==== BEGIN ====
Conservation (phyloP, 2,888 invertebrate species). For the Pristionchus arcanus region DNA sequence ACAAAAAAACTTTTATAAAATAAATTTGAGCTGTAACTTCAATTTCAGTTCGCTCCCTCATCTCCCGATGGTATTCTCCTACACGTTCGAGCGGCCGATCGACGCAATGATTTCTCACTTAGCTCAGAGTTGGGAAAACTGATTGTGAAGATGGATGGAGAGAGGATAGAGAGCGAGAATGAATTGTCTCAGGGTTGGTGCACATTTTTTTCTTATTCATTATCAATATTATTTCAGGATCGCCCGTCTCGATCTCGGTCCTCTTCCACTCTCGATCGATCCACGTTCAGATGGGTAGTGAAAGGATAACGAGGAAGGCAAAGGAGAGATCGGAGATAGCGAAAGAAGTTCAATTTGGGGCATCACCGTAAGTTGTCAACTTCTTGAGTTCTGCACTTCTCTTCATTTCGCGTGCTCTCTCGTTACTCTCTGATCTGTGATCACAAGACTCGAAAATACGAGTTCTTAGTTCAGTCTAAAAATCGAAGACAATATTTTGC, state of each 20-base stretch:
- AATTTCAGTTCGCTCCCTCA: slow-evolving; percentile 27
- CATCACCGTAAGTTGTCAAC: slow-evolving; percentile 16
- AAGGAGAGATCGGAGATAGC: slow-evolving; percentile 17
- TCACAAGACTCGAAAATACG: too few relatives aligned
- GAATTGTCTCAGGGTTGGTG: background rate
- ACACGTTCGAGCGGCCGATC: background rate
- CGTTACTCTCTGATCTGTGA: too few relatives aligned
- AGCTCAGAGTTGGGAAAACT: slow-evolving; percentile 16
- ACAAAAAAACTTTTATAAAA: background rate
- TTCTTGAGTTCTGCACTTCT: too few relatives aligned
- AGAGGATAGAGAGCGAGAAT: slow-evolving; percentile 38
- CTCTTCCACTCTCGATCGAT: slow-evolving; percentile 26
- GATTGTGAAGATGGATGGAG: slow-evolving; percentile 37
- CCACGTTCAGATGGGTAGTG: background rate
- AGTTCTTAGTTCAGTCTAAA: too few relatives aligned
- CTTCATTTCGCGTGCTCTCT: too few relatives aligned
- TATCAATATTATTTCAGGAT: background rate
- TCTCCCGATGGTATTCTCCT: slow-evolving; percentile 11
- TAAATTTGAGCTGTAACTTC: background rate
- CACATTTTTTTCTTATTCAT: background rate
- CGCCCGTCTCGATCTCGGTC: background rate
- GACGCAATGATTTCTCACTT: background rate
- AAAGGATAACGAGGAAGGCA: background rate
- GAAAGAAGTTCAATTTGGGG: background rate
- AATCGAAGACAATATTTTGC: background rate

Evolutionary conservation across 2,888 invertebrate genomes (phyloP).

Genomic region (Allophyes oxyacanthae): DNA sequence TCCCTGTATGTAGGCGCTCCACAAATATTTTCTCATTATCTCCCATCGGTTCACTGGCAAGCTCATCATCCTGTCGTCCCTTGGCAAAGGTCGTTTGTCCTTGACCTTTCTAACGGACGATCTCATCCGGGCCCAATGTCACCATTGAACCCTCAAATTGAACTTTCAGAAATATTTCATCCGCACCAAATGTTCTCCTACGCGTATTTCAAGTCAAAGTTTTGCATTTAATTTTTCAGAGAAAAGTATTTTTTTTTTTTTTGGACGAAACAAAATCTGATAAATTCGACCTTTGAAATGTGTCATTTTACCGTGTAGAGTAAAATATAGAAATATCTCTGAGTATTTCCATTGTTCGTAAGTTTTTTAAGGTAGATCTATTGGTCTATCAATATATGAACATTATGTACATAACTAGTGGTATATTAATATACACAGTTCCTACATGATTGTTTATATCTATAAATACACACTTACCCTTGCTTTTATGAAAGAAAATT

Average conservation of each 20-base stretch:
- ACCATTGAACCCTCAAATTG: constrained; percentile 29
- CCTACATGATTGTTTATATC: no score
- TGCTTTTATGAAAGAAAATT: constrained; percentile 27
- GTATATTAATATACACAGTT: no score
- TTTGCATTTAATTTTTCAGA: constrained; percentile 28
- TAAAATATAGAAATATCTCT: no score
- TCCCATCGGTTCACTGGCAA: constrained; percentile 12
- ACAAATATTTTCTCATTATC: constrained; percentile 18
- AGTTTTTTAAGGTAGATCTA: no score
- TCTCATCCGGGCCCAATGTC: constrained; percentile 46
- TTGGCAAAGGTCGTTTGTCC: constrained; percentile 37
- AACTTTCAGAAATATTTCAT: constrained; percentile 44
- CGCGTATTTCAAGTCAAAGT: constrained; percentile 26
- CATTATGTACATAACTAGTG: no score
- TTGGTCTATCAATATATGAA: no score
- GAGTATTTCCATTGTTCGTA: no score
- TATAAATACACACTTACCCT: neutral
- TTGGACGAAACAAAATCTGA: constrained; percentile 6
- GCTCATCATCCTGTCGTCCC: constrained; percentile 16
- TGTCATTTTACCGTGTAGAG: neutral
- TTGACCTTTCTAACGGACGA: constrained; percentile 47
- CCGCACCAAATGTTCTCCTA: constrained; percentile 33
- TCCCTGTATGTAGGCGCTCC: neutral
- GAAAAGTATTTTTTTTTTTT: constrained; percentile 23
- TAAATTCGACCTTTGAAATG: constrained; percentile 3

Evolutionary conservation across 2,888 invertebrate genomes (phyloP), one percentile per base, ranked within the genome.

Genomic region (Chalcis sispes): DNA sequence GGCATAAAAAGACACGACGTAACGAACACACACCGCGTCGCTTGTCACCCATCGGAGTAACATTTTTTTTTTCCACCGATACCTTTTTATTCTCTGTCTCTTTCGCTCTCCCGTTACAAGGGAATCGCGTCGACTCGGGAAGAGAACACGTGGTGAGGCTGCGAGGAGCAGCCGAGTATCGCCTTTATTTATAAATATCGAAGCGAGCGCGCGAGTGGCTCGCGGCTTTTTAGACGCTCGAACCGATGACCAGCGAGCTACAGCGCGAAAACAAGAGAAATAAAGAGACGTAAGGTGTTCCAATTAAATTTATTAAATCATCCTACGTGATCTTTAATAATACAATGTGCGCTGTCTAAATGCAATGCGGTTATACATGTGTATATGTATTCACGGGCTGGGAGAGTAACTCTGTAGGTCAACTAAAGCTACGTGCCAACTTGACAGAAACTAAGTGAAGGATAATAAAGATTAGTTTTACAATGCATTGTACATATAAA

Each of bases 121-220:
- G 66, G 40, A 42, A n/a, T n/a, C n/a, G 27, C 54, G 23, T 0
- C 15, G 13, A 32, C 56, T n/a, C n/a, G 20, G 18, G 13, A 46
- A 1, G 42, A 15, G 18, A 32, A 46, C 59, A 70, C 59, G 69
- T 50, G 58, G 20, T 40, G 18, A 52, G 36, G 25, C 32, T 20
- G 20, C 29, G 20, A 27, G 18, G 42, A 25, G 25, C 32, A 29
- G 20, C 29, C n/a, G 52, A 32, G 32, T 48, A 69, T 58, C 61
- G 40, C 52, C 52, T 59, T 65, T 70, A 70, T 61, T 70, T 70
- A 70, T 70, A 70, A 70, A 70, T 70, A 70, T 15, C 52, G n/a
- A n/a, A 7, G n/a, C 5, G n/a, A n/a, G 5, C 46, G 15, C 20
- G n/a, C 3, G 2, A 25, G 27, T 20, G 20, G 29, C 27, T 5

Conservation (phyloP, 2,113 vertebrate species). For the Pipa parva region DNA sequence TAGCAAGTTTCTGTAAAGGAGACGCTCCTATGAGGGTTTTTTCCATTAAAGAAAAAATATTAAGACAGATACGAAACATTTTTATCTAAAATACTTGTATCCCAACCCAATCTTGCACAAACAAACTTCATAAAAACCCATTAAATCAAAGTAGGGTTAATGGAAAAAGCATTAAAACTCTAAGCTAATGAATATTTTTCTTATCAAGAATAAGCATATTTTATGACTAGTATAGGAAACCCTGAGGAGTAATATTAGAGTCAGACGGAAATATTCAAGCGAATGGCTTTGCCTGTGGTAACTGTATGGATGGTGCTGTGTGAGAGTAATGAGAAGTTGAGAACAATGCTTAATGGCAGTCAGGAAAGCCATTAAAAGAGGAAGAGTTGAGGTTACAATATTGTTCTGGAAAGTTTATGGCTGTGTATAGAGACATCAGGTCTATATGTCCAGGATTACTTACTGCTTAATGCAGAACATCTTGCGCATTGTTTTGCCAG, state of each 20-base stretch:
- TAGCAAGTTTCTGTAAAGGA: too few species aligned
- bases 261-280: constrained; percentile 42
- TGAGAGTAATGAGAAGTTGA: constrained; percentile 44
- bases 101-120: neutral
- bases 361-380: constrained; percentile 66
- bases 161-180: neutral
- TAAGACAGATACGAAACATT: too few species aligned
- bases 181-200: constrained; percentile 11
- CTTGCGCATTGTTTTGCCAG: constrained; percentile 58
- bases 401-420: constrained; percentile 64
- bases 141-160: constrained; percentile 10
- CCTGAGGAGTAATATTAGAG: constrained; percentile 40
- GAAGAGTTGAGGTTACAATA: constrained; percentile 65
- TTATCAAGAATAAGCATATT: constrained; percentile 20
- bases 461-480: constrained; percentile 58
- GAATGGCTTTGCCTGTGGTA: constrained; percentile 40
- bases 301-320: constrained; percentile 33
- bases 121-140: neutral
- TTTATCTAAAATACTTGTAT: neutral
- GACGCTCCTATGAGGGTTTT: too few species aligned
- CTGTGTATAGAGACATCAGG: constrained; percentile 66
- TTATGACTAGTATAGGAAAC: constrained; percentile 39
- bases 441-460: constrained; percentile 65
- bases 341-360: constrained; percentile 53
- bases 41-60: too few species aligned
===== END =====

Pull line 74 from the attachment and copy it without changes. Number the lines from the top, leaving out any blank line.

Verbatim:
- bases 161-180: neutral